News Corp. executives Rupert and James Murdoch can give a small sigh of relief, perhaps, that U.K. lawmakers investigating the tabloid hacking and bribery scandal did not conclude they misled Parliament in earlier testimony.
But that may be just about the only relief the Murdochs receive.
The scathing report accuses the company and several of its former top British executives of lying to Parliament and of seeking to cover up widespread phone hacking, computer hacking and bribing of government employees.
This week's cover of the New Yorker magazine is a witty drawing by artist Chris Ware of a playground full of young children and their watchful parents. One woman wheels her son in a stroller, only to see that all the other parents are men. The image is called "Mother's Day."
But for all the memorable New Yorker covers out there, an equally large number of covers didn't make it to the newsstand. They were not quite on the money — or were sometimes a little too coarsely on the money.
The latest skirmish in the so-called war on women has to do with, of all things, interest rates on student loans. More specifically, the effort by House Republicans to offset the cost of a federal student loan bill by cutting funding from a $15 billion preventive health fund included in the 2010 Affordable Care Act.
A suicide bomber killed seven people, including three Somali lawmakers in Dusamareb today. Reuters reports that al Shabaab — the Islamic militant group — took responsibility.
"While suicide bombers sent by al Shabaab militants have struck government targets and African Union troops in the capital Mogadishu often in recent years, such attacks are rare in central Galgadud region.
Enron, Worldcom, Bernie Madoff, the subprime mortgage crisis.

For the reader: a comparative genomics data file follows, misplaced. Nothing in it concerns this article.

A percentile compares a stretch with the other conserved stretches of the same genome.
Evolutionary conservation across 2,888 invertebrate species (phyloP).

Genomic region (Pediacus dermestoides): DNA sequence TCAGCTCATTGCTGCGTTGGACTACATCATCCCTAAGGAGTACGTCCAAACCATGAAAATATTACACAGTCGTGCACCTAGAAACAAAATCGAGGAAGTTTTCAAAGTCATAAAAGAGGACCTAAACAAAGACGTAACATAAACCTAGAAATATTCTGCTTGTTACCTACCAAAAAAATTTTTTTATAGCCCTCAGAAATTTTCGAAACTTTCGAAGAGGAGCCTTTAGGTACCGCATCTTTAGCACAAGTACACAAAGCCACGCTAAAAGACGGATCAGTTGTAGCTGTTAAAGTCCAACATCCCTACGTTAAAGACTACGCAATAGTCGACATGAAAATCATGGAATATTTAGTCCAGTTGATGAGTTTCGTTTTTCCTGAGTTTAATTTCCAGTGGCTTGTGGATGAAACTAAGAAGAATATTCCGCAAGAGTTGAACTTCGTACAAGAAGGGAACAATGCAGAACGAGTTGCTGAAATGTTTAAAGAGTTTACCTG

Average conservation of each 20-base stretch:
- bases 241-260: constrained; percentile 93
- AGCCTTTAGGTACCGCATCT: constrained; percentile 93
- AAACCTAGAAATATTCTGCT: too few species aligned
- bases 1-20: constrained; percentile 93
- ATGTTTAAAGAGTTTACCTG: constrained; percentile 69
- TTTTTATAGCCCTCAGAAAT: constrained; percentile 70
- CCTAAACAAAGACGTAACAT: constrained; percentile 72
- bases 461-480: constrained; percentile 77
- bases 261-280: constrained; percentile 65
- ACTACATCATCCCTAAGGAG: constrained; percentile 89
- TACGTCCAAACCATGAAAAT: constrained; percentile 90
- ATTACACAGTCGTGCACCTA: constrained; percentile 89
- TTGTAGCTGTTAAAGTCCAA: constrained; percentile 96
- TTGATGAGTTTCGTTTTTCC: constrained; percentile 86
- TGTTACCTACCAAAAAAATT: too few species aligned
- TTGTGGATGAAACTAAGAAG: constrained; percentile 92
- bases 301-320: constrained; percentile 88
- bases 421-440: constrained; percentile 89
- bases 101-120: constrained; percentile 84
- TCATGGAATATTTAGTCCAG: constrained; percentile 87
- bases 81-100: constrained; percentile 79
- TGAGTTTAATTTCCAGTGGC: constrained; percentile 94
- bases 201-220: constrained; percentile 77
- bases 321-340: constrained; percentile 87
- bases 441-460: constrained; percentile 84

Over the past decade or so, news stories about unethical behavior have been a regular feature on TV, a long, discouraging parade of misdeeds marching across our screens. And in the face of these scandals, psychologists and economists have been slowly reworking how they think about the cause of unethical behavior.
In general, when we think about bad behavior, we think about it being tied to character: Bad people do bad things. But that model, researchers say, is profoundly inadequate.
In a remote part of Afghanistan early last year, a girl was sentenced to death. Her crime was possession of a cellphone. Her executioners were to be her brothers. They suspected her of talking on the phone with a boy. The girl, in her late teens, had dishonored the family, her brothers said.
"My older brother took the cellphone from me and beat me very badly. It was dinnertime. They told me that they would execute me after dinner. They said to me this would be my last meal," says "Lina," a pseudonym.
One year to the day after announcing to the world the death of Osama bin Laden, President Obama is in Afghanistan, the nation from which the al-Qaida leader and his followers planned and organized the Sept. 11, 2001, terrorist attacks.
The news of the president's unannounced trip was confirmed just before 3 p.m. ET. Obama is scheduled to deliver a televised address aimed at Americans this evening at 7:30 p.m. ET.
A recent NPR story about homeless veterans brought a remarkable email from listener Gary Bressick, who runs an insurance agency in Los Angeles. The story focused on one veteran, James Brown, who had just moved into his first apartment after living on the streets for most of the previous three decades.